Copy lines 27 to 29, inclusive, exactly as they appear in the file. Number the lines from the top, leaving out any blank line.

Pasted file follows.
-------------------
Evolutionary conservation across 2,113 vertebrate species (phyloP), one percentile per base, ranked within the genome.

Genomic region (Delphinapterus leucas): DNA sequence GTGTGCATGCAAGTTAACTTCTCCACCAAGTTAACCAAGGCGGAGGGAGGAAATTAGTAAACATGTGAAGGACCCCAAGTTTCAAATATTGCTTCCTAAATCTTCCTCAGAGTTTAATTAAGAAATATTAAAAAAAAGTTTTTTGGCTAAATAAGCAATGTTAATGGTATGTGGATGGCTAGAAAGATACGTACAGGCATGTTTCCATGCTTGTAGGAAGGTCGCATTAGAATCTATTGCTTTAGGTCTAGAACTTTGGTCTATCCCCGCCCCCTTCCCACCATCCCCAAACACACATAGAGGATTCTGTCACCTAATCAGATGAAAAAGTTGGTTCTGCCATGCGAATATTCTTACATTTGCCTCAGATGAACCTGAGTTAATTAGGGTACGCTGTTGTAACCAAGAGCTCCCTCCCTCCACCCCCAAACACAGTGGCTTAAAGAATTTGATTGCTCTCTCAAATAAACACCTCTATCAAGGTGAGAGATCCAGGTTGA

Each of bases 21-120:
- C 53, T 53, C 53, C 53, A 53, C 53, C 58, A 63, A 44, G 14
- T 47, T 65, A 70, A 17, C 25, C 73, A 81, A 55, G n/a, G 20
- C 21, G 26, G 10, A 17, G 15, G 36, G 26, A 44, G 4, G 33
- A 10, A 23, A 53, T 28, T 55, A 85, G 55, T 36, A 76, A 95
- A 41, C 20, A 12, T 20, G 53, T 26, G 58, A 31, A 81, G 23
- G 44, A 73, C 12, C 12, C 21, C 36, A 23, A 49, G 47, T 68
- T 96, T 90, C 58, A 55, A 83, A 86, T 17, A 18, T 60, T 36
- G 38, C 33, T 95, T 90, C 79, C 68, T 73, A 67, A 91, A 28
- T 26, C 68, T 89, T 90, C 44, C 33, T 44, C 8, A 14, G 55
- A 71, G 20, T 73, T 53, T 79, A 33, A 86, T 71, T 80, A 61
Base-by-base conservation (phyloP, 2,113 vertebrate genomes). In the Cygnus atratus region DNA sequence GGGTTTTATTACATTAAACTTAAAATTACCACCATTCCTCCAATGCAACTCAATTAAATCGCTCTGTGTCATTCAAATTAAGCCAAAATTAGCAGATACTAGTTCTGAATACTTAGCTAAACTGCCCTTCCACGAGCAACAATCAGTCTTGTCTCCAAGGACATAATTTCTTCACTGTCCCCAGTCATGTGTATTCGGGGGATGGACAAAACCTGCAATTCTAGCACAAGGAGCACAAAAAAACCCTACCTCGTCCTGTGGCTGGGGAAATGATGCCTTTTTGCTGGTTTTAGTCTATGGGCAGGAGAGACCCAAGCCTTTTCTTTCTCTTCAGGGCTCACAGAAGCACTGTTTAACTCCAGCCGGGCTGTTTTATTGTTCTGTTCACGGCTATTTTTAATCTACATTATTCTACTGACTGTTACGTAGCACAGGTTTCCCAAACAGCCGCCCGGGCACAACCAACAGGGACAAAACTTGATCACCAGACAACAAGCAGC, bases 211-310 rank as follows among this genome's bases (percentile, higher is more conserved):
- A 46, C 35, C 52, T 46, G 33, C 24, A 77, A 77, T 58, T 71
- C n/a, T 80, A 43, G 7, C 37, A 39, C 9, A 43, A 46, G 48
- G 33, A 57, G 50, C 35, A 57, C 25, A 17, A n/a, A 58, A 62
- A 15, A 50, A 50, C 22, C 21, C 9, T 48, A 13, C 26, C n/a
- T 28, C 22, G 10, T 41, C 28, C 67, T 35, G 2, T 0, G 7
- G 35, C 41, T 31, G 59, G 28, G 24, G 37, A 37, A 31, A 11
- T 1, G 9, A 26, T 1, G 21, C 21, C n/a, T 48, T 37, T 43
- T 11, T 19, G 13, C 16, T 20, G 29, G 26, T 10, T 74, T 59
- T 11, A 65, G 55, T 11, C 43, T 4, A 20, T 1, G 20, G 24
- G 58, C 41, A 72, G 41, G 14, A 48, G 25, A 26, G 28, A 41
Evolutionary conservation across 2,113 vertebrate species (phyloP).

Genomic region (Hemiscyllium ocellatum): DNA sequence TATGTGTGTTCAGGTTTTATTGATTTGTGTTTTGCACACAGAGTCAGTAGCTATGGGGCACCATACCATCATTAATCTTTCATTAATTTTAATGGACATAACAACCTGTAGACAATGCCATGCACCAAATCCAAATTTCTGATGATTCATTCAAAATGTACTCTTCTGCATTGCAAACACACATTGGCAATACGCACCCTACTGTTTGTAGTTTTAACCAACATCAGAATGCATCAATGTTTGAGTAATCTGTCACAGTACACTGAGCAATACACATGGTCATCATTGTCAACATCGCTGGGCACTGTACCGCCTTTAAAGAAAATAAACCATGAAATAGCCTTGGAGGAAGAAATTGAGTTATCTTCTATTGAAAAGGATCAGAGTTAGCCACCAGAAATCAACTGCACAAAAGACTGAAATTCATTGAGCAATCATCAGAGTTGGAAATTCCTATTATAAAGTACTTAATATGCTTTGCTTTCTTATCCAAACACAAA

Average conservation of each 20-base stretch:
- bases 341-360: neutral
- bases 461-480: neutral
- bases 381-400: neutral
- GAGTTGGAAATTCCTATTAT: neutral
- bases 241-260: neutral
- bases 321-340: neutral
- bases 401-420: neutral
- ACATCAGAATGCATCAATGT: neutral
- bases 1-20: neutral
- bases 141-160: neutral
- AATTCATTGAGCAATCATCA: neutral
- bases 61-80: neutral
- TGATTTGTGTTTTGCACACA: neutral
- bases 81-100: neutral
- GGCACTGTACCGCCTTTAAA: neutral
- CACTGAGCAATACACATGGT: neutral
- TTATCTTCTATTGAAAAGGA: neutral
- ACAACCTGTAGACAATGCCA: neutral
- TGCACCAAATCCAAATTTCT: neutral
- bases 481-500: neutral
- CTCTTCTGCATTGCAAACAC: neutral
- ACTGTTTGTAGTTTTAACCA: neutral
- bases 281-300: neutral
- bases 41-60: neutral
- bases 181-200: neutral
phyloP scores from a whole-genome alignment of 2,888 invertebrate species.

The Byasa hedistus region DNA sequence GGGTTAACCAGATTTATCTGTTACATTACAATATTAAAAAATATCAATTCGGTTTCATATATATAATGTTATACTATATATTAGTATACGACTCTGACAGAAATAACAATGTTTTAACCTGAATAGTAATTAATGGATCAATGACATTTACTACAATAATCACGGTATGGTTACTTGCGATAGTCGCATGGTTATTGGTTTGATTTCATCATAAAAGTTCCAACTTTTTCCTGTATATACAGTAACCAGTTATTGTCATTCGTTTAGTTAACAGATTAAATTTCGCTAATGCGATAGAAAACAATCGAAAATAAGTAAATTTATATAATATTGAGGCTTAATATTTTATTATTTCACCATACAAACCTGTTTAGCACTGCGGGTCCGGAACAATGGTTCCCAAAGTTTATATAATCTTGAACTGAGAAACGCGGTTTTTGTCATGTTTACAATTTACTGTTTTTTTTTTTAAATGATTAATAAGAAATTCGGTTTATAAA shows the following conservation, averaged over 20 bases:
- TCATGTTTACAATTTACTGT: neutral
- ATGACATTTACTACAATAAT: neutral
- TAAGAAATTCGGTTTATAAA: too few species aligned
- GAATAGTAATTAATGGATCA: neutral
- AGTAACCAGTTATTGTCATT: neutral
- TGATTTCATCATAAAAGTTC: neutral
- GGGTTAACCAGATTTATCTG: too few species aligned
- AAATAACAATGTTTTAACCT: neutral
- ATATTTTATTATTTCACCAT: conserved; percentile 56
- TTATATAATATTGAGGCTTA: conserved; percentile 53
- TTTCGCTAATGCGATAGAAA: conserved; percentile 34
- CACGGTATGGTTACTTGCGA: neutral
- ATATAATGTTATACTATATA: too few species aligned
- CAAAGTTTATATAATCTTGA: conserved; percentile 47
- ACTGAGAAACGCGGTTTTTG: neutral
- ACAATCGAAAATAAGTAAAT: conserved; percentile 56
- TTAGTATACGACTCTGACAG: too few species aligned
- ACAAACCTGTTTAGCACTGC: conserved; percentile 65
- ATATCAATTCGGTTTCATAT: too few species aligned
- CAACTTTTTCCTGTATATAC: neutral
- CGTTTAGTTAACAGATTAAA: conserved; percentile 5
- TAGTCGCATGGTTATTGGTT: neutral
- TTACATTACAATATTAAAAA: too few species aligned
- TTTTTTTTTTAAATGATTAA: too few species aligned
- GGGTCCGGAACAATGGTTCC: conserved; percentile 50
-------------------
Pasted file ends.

Average conservation of each 20-base stretch:
- bases 341-360: neutral
- bases 461-480: neutral